A lot of the confusion comes, I think, because, when we get into discussions of this sort of thing on this blog, we are never talking about just one thing.  We keep jumbling things together–objective standards for art, what belongs on the Canon, somebody or the other’s required reading list–that seem to be the same subject, but are not.

On the subject of objective standards for art, the claim of the necessity of absolute relativity is untrue on its face.  At the very least, it’s simple enough to design an interior system–that is, a system where judgments of “good” and “bad” are made by referring to an a-priori set of rules.

We do this all the time in sports.  We say that Serena Williams played “a good game of tennis” or Lebron James played “a good game of basketball,” and this isn’t about the score.  It’s possible for somebody to win playing a bad game and lose playing a good game.  There are rules internal to the game that determine the “goodness” or “badness,” the relative worth of the played game, that people who actually understand the internal system can determine with a great degree of consensus.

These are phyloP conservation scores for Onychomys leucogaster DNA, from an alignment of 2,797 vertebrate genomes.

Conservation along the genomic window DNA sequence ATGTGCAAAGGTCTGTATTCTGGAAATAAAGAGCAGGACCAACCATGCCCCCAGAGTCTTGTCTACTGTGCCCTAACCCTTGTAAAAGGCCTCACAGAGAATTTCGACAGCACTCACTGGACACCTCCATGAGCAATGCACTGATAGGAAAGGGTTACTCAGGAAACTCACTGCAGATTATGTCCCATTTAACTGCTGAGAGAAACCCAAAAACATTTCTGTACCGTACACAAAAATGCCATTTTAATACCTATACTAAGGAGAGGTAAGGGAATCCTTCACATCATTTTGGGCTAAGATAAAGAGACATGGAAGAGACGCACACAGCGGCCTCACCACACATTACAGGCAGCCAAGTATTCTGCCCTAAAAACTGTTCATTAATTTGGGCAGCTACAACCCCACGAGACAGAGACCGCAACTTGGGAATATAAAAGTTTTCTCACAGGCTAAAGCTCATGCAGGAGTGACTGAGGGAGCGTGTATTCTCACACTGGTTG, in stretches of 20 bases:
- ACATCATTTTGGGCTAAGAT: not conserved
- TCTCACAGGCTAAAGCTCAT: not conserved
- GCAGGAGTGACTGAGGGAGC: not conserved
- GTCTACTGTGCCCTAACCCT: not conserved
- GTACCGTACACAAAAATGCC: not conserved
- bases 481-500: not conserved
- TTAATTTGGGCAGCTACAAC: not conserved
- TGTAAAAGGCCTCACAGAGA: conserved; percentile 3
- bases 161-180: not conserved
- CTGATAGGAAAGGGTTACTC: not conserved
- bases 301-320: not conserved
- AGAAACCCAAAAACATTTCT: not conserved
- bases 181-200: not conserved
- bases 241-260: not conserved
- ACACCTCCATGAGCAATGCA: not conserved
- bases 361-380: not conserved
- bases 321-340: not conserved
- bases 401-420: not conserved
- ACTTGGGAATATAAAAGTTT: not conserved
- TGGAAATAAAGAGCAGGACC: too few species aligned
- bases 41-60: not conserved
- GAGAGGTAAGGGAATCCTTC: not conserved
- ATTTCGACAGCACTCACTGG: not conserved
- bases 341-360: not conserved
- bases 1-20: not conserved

The rules for judging relative worth, then, are arbitrary but perfectly objective.

I was thinking about this yesterday when I was looking through the book on Italian Renaissance art I’ve been talking about.  Renaissance artists and philosophers wrote a lot about the internal rules of the game, so to speak–they developed elaborate rules for painting, for sculpture and for architecture–many of them mathematically based–and applied this to their own practice and to judging the practice of others. 

Art understood in this way would fit Robert’s requirements that he be able to check it, and that the results of such checks be at least reasonably reliable.  There would, of course, be grey areas on the edges and points of contention–but outside pure mathematics, there always are.

Which brings me to my second problem in these discussions:  the insistance of applying ruled and standards to the attempt to define objective criteria for art that would not be applied elsewhere.

I’ve said it before, but it’s worth saying again–the mere fact that there is controversy about X does NOT mean that there is no objective truth about X.  It may just mean that some people are wrong. 

There’s a lot of controversy about the theory of evolution–that doesn’t mean that there’s nothing but opinion and all opinions are equal.  It just means that some people are wrong.  There once was a lot of controversy about the shape of the earth.  That doesn’t mean the roundness of the earth was just a matter of opinion, no more or less connected to reality than the flatness of it.  It just means that some people were wrong.

The fact that there are lots of different opinions about  X doesn’t mean that there is no true, objectively, about X.  It just means that people can and do believe what they want to, for lots of reasons, and often with facts be damned.